can it match conventional mainstream superminis ? The answer is still
negative. While other cars have two full-size rear doors, the Mini
Clubman's rear door is strange: half-size, rear-hinged ("suicide door")
and only available at the right side. The latter is the most ridiculous
thing to its home market (also the biggest market), the UK. It means
passengers have to get off to the traffic side, which is risky to
children. BMW said the location of the fuel refiller cap prevents from
installing the rear door at the left side. Obviously, they found the
cost for reengineering too high.
The rear passenger door is not very practical to use, so are the
rear-hinged luggage doors. Why do we need to open two doors instead of
a simple lift of a tailgate like other hatchbacks ? Why does the
Clubman needs those additional cost for engineering and producing the
two doors ? Well, sometimes you have to sacrifice something for a
Open the luggage doors and you will understand why I said
the Clubman is not a real estate – the boot measures only 260 liters,
smaller than conventional hatchbacks like Renault Clio and Fiat Grande
Punto. However, once you fold down the rear seats, a usefully large
load bay is revealed.
The Clubman is offered with all engines from the regular Mini except
the smallest 1.4-liter petrol. In other words, 120hp 1.6-liter, 175hp
1.6 turbo and 110hp 1.6 turbo diesel. As the car gains only 80
kilograms, performance is still pretty impressive. On the road, the
longer wheelbase and softer suspension setting contribute to a welcome
improvement of ride comfort. Handling suffers just a little, so it is
still agile and fun to drive compare with most other superminis. More problematic is the price
- it charges almost 10 percent premium over the 3-door, far more than
the industrial norm. This make an expensive little car even more
expensive. Then you have to consider the near useless rear door...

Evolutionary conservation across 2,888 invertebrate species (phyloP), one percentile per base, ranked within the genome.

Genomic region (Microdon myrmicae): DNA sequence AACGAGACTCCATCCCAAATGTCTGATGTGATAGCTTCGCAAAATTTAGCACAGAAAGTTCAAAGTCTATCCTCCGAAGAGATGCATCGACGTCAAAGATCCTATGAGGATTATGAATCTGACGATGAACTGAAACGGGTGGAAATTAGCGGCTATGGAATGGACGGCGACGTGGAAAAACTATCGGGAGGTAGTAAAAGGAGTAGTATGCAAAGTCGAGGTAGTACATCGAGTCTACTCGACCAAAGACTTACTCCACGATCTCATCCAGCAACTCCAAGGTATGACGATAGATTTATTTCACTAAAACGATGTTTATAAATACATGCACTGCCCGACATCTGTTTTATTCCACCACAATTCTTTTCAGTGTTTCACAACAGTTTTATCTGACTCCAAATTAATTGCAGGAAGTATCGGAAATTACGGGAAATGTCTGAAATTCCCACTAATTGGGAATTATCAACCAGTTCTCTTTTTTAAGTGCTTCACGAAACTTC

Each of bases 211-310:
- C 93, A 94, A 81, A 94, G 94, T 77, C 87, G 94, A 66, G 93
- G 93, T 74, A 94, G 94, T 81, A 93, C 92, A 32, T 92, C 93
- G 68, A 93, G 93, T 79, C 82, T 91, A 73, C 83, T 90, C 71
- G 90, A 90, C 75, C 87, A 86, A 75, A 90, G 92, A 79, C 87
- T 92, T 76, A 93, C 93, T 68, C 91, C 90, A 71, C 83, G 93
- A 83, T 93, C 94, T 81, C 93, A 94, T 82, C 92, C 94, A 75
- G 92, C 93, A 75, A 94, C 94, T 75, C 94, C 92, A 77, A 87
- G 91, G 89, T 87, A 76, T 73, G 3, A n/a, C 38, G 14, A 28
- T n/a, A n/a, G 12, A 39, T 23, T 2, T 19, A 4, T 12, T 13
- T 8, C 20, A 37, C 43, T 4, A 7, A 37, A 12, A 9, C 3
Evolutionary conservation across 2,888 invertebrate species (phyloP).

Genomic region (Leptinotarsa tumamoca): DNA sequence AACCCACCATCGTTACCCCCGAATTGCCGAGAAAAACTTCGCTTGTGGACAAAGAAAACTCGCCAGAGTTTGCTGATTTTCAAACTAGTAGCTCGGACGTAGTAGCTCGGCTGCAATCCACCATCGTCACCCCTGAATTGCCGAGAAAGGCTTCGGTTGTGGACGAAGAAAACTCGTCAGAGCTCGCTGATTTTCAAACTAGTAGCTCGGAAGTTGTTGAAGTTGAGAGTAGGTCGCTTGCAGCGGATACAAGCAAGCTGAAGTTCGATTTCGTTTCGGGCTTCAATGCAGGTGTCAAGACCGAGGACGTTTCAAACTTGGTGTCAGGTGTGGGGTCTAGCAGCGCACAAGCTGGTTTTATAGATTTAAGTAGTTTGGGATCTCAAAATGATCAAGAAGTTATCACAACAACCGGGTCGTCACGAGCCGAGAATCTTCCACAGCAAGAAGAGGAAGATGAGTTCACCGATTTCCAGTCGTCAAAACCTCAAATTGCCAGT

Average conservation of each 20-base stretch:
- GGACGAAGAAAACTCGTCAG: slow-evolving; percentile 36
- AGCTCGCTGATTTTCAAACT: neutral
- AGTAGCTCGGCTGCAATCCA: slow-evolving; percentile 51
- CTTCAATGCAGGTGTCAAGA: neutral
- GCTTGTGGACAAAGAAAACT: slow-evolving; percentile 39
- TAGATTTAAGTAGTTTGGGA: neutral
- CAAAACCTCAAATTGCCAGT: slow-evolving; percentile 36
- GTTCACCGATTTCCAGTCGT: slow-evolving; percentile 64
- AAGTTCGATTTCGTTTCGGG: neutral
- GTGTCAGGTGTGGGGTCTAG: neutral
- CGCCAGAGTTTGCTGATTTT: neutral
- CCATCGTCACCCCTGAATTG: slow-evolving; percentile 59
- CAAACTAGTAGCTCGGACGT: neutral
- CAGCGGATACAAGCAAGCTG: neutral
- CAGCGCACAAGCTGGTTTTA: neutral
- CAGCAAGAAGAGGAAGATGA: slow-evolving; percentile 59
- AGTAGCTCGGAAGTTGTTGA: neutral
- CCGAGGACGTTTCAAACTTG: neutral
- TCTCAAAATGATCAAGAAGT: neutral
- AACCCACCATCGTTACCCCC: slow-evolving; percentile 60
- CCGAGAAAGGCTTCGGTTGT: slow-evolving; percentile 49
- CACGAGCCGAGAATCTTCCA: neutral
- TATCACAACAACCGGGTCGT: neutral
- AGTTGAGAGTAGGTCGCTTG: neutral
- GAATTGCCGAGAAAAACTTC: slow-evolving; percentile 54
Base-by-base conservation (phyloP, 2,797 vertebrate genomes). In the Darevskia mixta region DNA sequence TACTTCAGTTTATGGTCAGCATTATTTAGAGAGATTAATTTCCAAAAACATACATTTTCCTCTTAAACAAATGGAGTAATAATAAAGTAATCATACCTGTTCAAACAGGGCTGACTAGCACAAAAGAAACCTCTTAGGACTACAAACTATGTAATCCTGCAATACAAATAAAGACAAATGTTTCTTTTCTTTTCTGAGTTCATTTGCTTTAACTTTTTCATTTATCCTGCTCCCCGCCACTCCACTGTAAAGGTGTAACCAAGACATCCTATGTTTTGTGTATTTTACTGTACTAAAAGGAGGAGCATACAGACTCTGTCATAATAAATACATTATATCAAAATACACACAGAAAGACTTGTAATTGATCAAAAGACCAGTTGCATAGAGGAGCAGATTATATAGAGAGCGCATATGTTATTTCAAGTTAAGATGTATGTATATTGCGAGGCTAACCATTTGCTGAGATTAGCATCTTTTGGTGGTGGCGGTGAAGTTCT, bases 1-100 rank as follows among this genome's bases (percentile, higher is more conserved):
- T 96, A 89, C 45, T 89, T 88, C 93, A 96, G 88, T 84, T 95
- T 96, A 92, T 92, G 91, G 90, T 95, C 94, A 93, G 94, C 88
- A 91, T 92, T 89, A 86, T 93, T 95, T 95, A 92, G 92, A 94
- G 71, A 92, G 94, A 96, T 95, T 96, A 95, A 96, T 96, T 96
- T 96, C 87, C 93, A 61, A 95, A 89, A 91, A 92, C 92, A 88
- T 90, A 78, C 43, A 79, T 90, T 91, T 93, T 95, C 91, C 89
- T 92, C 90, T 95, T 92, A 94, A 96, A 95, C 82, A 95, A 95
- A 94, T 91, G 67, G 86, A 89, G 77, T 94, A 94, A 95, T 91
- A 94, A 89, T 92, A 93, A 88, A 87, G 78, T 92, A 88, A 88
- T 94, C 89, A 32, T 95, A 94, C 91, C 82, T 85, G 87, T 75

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| Mini John Cooper Works
|Now John Cooper Works is a BMW
did not wrote about the last generation Mini John Cooper Works (JCW)
because of our policy that excludes tuner’s cars. But this time is
different. BMW acquired the rights of JCW brand from the son of John
Cooper in late 2006. As a result, JCW becomes the performance sub-brand
of Mini, just like the M-division of BMW. The new Mini JCW is therefore
developed, produced, sold and serviced by BMW just like the regular
The JCW has
its 1.6-liter direct injection turbocharged engine boosted
to 211 horsepower – that is some 132 horses per liter ! Maximum torque
is equally impressive at 206 lb-ft from 1850 to 5600 rpm. This
increment is achieved by raising its turbo boost, using heat resistant
valves and stronger pistons, strengthening its cylinder sidewalls,
improving intake manifolds and exhaust system. The gearbox also needs
strengthening to cope with the extra torque. Top speed is now 148 mph
instead of 140 mph. 0-60 mph is reduced by 0.3 seconds to 6.2 sec. It
is faster than most hot hatches on the market.
In line with
the increased performance, the brakes are upgraded to
Brembo units (as you can see from the red calipers). Front and rear
discs measure 316 mm and 280 mm respectively, which is really large for
a hot hatch weighing only 1130 kg. Suspension setting remains
unchanged, although you can opt for a stiffer and 10mm lower setting.
Larger 17-inch wheels (18 in optional) wear 205/45 rubbers to enhance
On the road,
the JCW is seriously fast yet its engine is surprisingly
free of turbo lag. Ride is quite stiff due to the lower profile run
flat tires, but body control and road-holding is excellent. New dynamic
stability control allows more slip before intervening, thus delivers
more fun. New electronic differential lock applies braking to the
spinning inside wheel to simulate the function of LSD. It does improve
the handling in tight corners. However, it cannot stop the torquey
engine from generating torque steer, which is the biggest flaw of the